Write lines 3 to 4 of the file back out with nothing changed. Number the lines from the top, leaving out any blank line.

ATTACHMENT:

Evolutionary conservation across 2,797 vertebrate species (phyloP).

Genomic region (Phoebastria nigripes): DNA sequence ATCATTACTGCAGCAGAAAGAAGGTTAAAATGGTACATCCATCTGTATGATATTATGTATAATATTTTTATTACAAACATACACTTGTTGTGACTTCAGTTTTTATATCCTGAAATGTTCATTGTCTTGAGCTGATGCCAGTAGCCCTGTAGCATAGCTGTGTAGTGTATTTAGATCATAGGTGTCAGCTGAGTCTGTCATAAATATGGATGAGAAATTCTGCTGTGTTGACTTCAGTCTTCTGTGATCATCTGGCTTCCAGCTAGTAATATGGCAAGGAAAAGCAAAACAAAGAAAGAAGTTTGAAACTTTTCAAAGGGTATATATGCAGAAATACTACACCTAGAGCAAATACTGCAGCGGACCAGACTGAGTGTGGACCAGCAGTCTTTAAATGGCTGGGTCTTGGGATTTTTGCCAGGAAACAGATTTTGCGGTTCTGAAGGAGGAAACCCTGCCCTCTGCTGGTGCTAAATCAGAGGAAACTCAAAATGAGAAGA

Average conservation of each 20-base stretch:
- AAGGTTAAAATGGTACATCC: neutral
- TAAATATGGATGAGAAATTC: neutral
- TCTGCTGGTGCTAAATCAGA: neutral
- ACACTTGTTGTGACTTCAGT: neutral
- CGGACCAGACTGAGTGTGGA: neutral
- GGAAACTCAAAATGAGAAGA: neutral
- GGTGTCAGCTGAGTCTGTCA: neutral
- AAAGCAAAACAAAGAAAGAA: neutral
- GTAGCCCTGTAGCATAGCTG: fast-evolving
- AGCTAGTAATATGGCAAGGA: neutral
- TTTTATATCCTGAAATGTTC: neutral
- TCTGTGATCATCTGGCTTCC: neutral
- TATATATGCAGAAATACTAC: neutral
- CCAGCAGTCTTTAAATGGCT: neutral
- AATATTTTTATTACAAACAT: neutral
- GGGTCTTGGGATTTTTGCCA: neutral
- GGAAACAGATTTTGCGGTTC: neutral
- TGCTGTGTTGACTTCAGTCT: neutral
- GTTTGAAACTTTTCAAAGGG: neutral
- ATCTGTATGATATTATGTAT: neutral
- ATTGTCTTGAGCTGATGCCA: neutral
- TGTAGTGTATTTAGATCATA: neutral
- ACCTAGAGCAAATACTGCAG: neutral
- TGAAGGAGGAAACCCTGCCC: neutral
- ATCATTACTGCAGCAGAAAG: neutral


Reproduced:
Average conservation of each 20-base stretch:
- AAGGTTAAAATGGTACATCC: neutral